Two years ago, Peter Tertzakian, the chief energy economist for ARC Financial Corp., appeared as a guest on The Daily Show with Jon Stewart. Talking about a future energy crisis, Stewart posed one of his trademark, over-the-top questions: “How long do we have before masked madmen roam the cities with AK-47s, Mad Max style?” Tertzakian, who looks like a brainy version of Stewart with glasses and flecks of grey hair, cracked a lopsided smile. “It may not come to that,” he deadpanned. “The good news is that although these transition periods in energy are uncomfortable, usually we come out for the better.” Just as whale oil was replaced by kerosene, which was eventually replaced by today’s fossil fuels, another shift will come.
In his latest book, The End of Energy Obesity, Tertzakian goes even farther, arguing that escaping the energy trap may not be as difficult as it’s made out to be. Some relatively painless changes in our everyday behaviour could radically, and quickly, reduce the amount of oil we need, he says. Many of Tertzakian’s arguments actually closely parallel Rubin’s. Both authors trace the same historical problems with society’s oil addiction and how closely energy consumption has always been tied to wealth creation. And both see problems with past efforts to create energy efficiencies—ironically, past gains have only prompted people to use more energy. But Tertzakian sees the world heading off on a very different trajectory than Rubin.
Too often, says Tertzakian, writers and economists who subscribe to the doomsday scenarios are “trapped into thinking about energy in the energy realm.” He argues you first need to flip the problem on its head. The amount of energy we use is actually much less than the amount that’s extracted at the source, he says. For instance, of every 100 barrels of oil produced at the wellhead, only 15 barrels are ultimately used by the consumer. All the rest—85 barrels worth—is frittered away, whether in the refining process or in gas engines (where most of the fuel is burned off as heat, not power). The losses are even more dismal when it comes to electricity. For every 100 lb. of coal used to produce electricity, only two per cent reaches the light bulb in your house—98 lb. are lost, either escaping as heat in power lines and transfer stations, or wasted by inefficient appliances. That means small changes in behaviour to limit the amount of energy we use (or waste) ripple up through the system exponentially. “For every unit I don’t use at the wheel, I don’t have to find six units at the wellhead,” says Tertzakian. And for every unit of electricity that isn’t used, there’s a 50-times savings at the power plant. These inefficiencies are “our biggest failing when it comes to energy, but also our biggest opportunity,” he says.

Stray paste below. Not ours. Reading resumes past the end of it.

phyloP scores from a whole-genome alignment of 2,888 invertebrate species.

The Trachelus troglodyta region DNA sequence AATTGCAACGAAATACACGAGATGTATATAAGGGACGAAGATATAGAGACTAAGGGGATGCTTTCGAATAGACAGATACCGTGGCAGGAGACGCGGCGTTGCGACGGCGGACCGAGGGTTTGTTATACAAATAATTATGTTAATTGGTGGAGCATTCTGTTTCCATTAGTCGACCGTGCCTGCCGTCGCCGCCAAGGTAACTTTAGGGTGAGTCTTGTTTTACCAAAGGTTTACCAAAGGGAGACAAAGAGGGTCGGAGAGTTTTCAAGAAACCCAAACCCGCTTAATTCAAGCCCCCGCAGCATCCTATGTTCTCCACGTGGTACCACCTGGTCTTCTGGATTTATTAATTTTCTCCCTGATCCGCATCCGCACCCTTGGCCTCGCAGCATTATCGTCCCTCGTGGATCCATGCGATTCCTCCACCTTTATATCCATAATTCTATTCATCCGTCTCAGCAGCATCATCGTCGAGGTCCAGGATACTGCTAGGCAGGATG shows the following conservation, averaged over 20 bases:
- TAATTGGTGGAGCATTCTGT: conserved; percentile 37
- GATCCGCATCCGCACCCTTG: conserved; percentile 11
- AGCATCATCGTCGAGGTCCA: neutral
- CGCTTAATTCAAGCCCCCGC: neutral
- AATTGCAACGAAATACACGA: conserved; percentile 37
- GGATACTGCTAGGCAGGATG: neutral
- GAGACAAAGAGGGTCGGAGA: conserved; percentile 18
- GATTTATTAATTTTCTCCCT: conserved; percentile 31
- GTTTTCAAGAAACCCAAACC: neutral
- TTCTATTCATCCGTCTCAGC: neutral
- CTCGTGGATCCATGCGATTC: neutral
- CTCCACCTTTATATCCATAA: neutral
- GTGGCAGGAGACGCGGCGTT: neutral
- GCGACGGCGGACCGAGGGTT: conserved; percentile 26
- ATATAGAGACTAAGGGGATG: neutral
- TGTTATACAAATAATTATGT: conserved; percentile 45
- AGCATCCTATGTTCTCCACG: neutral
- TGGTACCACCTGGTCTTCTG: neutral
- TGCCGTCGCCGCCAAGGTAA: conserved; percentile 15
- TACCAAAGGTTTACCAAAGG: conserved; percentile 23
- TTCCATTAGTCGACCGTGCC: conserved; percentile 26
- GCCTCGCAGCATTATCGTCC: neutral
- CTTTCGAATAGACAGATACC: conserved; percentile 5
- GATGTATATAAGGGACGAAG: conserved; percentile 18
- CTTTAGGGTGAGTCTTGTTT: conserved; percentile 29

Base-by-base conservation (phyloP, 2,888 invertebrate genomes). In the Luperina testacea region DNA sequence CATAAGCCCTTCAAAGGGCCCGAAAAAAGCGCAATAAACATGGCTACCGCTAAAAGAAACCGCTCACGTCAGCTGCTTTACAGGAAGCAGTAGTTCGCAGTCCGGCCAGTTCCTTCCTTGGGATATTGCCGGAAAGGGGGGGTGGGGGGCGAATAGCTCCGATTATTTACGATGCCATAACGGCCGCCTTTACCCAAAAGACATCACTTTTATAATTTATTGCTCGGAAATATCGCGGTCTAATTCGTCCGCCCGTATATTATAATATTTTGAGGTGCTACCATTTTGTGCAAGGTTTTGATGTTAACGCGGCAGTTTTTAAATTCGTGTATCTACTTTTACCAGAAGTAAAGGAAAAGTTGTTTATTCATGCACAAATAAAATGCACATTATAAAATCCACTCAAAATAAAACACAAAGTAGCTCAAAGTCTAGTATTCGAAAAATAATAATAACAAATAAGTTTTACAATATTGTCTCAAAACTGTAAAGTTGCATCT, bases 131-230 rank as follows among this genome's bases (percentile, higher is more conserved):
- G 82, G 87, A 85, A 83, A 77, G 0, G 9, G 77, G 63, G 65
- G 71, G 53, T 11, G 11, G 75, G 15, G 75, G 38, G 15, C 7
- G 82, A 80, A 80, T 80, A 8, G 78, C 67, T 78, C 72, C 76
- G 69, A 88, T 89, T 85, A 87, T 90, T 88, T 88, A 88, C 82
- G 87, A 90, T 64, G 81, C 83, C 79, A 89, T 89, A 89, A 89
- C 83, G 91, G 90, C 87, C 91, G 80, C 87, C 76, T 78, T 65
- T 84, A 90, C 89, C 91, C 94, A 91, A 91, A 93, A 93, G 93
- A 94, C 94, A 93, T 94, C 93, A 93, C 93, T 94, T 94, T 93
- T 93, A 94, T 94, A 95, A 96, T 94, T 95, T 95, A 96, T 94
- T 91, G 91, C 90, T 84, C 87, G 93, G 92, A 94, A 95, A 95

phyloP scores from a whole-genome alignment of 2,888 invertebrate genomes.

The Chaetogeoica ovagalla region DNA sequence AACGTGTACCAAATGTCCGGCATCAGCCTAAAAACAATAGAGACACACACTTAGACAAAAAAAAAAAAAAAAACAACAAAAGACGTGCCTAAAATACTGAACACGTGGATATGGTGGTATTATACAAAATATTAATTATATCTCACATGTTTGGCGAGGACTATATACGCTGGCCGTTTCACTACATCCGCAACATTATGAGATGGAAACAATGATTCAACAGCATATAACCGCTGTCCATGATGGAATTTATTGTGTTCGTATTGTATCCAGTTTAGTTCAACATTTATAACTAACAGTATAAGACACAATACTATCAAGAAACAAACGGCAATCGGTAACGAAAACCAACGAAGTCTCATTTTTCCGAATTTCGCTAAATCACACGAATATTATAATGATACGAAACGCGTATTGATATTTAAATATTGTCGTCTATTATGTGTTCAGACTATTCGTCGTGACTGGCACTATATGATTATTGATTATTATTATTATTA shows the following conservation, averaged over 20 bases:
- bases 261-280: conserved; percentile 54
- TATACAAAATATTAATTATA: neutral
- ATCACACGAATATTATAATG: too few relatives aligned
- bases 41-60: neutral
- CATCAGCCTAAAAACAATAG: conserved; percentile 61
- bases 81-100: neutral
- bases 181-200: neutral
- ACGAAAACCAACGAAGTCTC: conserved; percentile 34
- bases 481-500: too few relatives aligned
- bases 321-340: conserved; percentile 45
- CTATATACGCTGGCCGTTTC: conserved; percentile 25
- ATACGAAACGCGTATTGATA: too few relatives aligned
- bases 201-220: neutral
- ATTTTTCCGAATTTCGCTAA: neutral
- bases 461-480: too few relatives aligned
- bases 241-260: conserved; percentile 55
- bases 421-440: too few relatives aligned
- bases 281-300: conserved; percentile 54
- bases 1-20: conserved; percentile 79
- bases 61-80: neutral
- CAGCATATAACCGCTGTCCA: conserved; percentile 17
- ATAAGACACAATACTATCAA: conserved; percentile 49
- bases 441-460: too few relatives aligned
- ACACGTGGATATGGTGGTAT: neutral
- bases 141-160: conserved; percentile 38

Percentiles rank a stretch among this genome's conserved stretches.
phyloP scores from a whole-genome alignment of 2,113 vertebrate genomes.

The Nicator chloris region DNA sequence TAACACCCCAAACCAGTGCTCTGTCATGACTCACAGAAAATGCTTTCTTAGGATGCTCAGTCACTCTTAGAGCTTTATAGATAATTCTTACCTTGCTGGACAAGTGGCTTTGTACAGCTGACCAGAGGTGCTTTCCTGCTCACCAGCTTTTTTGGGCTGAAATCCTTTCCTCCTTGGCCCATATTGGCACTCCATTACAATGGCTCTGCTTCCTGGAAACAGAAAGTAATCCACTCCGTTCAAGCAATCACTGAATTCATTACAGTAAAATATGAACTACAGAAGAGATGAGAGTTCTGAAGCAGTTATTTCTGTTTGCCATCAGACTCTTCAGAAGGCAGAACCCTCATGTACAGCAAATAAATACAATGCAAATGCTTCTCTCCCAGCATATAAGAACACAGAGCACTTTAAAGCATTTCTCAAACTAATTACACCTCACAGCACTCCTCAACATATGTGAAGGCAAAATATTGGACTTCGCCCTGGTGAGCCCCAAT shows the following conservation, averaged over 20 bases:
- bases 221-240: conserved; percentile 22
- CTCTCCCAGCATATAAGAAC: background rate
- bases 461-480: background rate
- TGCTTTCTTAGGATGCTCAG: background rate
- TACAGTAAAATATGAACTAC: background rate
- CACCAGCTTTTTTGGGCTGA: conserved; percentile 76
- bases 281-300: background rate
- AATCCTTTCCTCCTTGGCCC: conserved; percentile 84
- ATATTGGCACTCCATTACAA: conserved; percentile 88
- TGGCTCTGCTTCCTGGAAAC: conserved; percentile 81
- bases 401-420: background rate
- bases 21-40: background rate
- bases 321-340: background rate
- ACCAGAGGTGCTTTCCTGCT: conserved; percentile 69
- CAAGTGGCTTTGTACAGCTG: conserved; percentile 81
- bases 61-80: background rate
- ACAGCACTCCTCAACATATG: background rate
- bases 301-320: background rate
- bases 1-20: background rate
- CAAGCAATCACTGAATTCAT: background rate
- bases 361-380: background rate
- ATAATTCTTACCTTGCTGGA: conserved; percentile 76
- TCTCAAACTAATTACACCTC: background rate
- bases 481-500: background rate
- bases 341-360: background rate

Of course, the idea of cutting back energy use has long implied cutting back on our standard of living. But for the first time ever, that may no longer be true. New technologies emerging, not from the energy business, but out of California’s Silicon Valley, could make all the difference, says Tertzakian. Take Cisco’s new virtualization technology—a kind of futuristic version of Skype—that could dramatically reduce the need for people to travel and commute in the near future. Or “intelligent buildings” that can automatically monitor where people are and cut back unnecessary energy use. Other technologies have already started to change our habits, from the way we buy music to the way we get our news. These “very small changes in the way we live, work and play can amplify up into big changes in not needing energy at the source,” says Tertzakian.